Mother Teresa to be canonized Sept. 4; pope sets other sainthood dates
Pope Francis will declare Blessed Teresa of Kolkata a saint at the Vatican Sept. 4, the conclusion of the Year of Mercy jubilee for those engaged in works of mercy.
The date was announced March 15 during an “ordinary public consistory,” a meeting of the pope, cardinals and promoters of sainthood causes that formally ends the sainthood process.
At the same consistory, the pope set June 5 as the date for the canonizations of Blessed Stanislaus Papczynski of Poland, founder of the Marian Fathers of the Immaculate Conception, and Blessed Mary Elizabeth Hesselblad of Sweden, who re-founded the Bridgettine sisters.
In addition, Pope Francis declared that Oct. 16 he would celebrate Mass for the canonizations of Argentina’s “gaucho priest,” Blessed Jose Brochero, and Blessed Jose Sanchez del Rio, a 14-year-old Mexican boy martyred for refusing to renounce his faith during the Cristero War of the 1920s.
Setting the dates concludes a long process of studying the lives and writings of the sainthood candidates:
— Mother Teresa was widely known as a living saint as she ministered to the sick and the dying in some of the poorest neighborhoods in the world. Although some people criticized her for not also challenging the injustices that kept so many people so poor and abandoned, her simple service touched the hearts of millions of people of all faiths.
Born to an ethnic Albanian family in Skopje, in what is now part of Macedonia, she went to India in 1929 as a Sister of Loreto and became an Indian citizen in 1947. She founded the Missionaries of Charity in 1950.
Shortly after she died in 1997, St. John Paul II waived the usual five-year waiting period and allowed the opening of the process to declare her sainthood. She was beatified in 2003.
After her beatification, Missionary of Charity Father Brian Kolodiejchuk, the postulator of her sainthood cause, published a book of her letters, “Mother Teresa: Come Be My Light.” The letters illustrated how, for decades, she experienced what is described as a “dark night of the soul” in Christian spirituality; she felt that God had abandoned her. While the letters shocked some people, others saw them as proof of her steadfast faith in God, which was not based on feelings or signs that he was with her.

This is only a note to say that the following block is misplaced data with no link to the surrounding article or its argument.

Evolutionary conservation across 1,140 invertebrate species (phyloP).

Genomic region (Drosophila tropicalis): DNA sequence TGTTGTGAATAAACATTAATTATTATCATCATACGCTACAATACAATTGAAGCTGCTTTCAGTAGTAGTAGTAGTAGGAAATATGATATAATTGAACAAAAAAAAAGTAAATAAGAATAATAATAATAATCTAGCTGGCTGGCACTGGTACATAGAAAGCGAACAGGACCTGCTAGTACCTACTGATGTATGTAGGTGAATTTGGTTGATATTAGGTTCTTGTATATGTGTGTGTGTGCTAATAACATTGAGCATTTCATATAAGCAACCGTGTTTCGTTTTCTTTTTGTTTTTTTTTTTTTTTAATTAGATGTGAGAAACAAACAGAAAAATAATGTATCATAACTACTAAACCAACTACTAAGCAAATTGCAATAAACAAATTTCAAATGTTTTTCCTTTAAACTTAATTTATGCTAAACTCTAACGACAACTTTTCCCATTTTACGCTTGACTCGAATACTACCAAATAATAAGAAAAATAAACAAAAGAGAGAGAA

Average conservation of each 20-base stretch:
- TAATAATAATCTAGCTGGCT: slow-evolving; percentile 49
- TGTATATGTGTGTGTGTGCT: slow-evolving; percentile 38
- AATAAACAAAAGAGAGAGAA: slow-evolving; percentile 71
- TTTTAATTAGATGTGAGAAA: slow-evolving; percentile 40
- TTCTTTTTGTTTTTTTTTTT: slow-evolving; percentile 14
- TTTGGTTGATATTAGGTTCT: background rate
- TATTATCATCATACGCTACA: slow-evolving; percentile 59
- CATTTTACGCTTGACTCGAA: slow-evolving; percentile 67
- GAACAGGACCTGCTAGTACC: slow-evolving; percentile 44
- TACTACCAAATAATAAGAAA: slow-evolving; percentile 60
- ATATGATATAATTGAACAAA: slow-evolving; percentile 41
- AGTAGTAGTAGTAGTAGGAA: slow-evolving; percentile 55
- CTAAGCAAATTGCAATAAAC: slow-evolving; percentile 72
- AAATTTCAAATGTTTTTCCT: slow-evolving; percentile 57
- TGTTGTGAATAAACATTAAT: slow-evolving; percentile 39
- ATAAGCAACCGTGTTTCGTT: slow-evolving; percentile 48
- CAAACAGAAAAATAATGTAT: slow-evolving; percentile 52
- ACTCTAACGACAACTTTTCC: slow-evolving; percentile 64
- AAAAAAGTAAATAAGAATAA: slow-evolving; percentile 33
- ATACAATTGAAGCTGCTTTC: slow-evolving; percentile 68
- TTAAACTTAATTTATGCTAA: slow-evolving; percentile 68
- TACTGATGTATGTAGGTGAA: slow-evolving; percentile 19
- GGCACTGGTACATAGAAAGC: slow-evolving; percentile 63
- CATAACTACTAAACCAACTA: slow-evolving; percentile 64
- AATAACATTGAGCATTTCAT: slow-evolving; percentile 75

— Blessed Papczynski founded the Marian Fathers of the Immaculate Conception in Poland in the 17th century. Today the Marians are special promoters of the Divine Mercy devotion of St. Faustina Kowalska.
Born in 1631, he was ordained as a Piarist priest, but left the order after 10 years. His new congregation was established officially in 1679 and he died in 1701. He was beatified in Poland in 2007.
— Blessed Hesselblad was born in Faglavik, Sweden, in 1870 and went to the United States at the age of 18 in search of work to help support her family. She studied nursing in New York and, impressed by the faith of the Catholics she cared for, began the process of entering the Catholic Church. Coming from a Lutheran family, she was conditionally baptized by a Jesuit priest in Washington, D.C. On a pilgrimage to Rome, she visited the home of the 14th-century St. Brigid of Sweden and was welcomed by the Carmelite sisters who were then living there.
She received permission from the pope to make religious vows under the rule of St. Brigid and re-found the Bridgettine order that had died out in Sweden after the Protestant Reformation. She was beatified in 2000.
— Blessed Brochero, the “gaucho priest,” was born in Argentina in 1840 and died in 1914. Ordained for the Archdiocese of Cordoba, he spent years traveling far and wide by mule to reach his flock. Pope Francis, in a message in 2013 for the priest’s beatification — a ceremony scheduled before the Argentine pope was elected — said Father Brochero truly had “the smell of his sheep.”
He gained particular fame for his work caring for the sick and dying during a cholera epidemic in 1867. With his own hands, he built churches and chapels and opened paths through the western mountains of Cordoba province. During his travels, he contracted Hansen’s disease, more commonly known as leprosy; many people believe he was infected by sharing a cup of mate, an herbal tea, with someone who already had the disease.
— Blessed Sanchez was martyred in Mexico in 1928, just weeks before his 15th birthday. In 1926 Mexican President Plutarco Elias Calles had introduced tough anti-clerical laws and confiscated church property across the country. Some 90,000 people were killed in the ensuing Cristero war before the government and church reached an accord in 1929.
Young Sanchez wanted to fight in the war alongside his brothers, but he was too young. Eventually, he was allowed to be the flag bearer of a unit. During an intense battle, he was captured by government troops, who ordered him to renounce his faith. He refused, even when tortured. The boy was executed about two weeks later. He was beatified in 2005.
Story by Cindy Wooden